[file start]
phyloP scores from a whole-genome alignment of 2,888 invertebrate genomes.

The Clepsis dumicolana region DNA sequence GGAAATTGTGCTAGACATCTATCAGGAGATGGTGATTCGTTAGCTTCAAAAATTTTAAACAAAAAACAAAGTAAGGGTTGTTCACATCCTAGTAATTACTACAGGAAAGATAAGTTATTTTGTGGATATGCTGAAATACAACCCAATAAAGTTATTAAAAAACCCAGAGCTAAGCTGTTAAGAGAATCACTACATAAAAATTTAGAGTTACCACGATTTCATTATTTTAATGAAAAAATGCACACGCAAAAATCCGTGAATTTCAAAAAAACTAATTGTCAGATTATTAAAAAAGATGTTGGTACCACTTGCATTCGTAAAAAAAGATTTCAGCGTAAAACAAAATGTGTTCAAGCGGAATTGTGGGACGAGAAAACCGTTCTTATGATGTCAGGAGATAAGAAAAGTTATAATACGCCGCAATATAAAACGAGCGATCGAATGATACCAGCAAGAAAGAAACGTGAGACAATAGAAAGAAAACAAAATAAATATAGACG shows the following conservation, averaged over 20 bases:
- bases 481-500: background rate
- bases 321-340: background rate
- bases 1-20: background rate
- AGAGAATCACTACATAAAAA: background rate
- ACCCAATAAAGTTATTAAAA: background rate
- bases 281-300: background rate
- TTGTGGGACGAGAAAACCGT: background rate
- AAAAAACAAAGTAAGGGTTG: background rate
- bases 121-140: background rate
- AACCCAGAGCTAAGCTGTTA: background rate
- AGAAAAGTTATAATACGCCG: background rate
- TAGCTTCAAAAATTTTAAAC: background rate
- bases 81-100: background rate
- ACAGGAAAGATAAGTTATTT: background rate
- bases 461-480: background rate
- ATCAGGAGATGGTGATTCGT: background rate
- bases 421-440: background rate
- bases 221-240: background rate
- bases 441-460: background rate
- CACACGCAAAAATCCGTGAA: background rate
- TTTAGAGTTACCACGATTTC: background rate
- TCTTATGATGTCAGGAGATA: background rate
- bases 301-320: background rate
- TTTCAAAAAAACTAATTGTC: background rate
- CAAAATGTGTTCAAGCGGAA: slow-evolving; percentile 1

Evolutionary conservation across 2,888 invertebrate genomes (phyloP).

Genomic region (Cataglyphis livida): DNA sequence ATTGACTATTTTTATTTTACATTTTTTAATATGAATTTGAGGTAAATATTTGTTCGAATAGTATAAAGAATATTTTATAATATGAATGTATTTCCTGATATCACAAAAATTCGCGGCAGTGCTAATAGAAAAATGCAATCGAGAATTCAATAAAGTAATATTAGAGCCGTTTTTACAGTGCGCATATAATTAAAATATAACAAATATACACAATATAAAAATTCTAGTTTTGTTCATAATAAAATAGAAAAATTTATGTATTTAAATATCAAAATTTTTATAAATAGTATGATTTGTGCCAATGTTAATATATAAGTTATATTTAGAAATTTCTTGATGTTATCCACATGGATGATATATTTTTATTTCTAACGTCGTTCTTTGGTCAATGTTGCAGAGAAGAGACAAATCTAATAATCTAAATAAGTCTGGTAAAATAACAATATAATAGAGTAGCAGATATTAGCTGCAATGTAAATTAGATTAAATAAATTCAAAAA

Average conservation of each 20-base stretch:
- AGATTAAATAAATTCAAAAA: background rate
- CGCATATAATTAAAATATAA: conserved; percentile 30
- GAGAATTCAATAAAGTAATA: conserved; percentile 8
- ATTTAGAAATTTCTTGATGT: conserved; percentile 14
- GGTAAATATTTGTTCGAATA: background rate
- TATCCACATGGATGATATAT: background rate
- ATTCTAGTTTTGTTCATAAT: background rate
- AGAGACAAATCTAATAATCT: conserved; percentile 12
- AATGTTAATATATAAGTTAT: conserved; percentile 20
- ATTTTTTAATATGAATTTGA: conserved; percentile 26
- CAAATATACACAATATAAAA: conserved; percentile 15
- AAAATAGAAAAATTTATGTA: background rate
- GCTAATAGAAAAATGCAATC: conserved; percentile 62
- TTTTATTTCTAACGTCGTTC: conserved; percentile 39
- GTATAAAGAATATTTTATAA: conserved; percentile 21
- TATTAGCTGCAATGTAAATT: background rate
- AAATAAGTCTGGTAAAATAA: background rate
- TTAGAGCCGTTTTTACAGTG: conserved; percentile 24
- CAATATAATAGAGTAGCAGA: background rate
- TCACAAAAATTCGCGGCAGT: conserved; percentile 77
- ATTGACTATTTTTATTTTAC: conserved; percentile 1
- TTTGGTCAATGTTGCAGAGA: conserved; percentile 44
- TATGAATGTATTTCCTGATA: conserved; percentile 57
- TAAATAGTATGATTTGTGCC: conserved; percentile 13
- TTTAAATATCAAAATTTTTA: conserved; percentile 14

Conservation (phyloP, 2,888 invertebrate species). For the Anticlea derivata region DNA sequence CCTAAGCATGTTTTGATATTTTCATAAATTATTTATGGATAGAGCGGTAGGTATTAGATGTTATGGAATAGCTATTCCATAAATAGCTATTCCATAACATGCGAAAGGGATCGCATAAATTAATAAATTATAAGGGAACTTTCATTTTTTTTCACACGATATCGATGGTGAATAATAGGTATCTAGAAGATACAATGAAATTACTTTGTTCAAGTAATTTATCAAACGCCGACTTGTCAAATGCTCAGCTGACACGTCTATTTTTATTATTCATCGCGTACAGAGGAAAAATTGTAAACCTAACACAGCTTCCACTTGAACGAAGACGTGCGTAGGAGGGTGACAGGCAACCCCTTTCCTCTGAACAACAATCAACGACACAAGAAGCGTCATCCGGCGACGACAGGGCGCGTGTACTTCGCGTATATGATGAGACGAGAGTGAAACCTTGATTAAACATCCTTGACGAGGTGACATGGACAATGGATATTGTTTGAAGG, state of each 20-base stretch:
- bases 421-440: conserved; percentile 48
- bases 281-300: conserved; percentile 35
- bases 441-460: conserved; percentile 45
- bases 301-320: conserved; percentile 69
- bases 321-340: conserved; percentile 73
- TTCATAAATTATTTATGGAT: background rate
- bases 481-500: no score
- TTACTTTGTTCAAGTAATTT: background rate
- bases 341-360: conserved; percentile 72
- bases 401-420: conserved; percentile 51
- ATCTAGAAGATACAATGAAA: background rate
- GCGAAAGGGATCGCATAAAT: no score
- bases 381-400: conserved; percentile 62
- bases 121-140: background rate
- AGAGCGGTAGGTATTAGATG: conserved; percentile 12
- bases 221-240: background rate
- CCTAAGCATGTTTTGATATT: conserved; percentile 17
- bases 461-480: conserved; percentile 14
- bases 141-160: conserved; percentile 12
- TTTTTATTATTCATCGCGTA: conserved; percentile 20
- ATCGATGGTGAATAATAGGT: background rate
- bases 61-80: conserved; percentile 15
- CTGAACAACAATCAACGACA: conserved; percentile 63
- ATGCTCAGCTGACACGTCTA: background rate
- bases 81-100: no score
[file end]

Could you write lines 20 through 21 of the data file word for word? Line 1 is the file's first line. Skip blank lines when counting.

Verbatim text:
- bases 221-240: background rate
- bases 441-460: background rate